Bored expression. Not paying attention to the teacher. Heck, I doubt I knew even five students who made it that far in any notebook without half of it being filled with doodles (nothing against doodles, they actually help many people think. But they aren’t notes… so don’t be deceived by how many pages are in her binder).
I also find it interesting, looking at both of these images, the lack of diversity. Almost all the students are at least “passing” white. I doubt any would have been classified as ESL learners, or qualified for free lunch, and none of these students look like the kids I sat next to in the back of class.
C’mon google. I thought you were supposed to unify human experience…
José Vilson, in his book This is Not a Test, has this theory that “[f]or every thirty students, I knew that ten of them would succeed no matter who stood in front of them because of their effort, their intelligence, or both. A critical seventeen of the students could turn the whole class, either doing well if the teacher kept up with them or poorly if the teacher wasn’t prepared. This left three or four students who simply didn’t break through.”
So, that’s only ten percent of the class right? That means he has a good chance of getting a 90%! For those of us who have been students, that is an “A.” An “A-” sure, but still an “A.” But I certainly am no José Vilson (at least not yet). And even if I was, I would be fighting tooth and nail to reach at least one or two of those last three or four students. They’re the ones I’m in that class for! I’ve always had a soft spot for “those kids.”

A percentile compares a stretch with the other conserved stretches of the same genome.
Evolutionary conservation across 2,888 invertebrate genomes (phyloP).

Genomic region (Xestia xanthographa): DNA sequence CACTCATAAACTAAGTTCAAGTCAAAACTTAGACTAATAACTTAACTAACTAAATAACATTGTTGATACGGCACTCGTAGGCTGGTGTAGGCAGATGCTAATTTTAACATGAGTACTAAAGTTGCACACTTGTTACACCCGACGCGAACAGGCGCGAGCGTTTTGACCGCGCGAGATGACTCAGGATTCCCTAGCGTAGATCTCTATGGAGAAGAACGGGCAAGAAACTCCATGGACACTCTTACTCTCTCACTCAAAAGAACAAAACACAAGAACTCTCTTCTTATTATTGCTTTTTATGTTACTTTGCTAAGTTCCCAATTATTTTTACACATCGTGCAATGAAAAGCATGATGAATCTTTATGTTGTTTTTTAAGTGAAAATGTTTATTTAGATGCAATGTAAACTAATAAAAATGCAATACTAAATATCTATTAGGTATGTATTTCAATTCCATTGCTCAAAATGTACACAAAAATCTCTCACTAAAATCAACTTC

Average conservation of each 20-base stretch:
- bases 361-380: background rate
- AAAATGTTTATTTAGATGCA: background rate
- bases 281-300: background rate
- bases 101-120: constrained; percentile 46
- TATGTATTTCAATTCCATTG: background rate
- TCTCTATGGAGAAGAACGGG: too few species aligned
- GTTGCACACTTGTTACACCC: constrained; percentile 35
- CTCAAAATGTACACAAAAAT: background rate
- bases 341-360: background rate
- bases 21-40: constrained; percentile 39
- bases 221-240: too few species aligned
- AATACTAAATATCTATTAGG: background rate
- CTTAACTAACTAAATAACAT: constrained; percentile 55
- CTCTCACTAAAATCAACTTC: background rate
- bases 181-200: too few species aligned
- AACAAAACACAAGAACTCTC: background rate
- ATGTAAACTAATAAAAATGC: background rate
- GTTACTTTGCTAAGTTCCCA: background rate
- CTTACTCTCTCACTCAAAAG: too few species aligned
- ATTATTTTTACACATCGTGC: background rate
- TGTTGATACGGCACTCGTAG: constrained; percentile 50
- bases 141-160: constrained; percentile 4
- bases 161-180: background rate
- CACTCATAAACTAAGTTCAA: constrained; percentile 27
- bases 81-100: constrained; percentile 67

“But Charlie, the teacher mantra is that ‘if at least one of your students has the opportunities you dreamed of for them, then how could you count ninety percent as a failure?'”
Because allies don’t just fight for their comrades on either side, but for those in the trenches all the way down the line, and those behind them, and the folks back home.
I don’t have any answers. If you do, please share. But even if you don’t, I am going to keep fighting. I don’t have any other option than to admit defeat and wave the white flag. But I will not do that. My allies, the kids in the trenches, the teachers that helped me to get to where I am, and all the other people involved in each of our lives are counting on me to keep fighting. I will not give up. Not even on ten percent. And while I know that there isn’t any real way to keep all of my students where I want them, I won’t let that keep me from trying.
I want my students to do the same for me, and their classmates, and their folks back home.
Edit: José also says in his book, “Teachers try their hardest, but can’t always “save” children from their desperate situations… Teachers are supposed to focus mainly on students’ academic situations. Veteran teachers always advise us to focus on our classrooms; we can’t fight every battle. We have other students who need us at 100 percent as well. Trying to do too much for one student could take away from working for the eighty-nine other students who need our attentions.”
But he goes on to say that that is no excuse not to help the most vulnerable.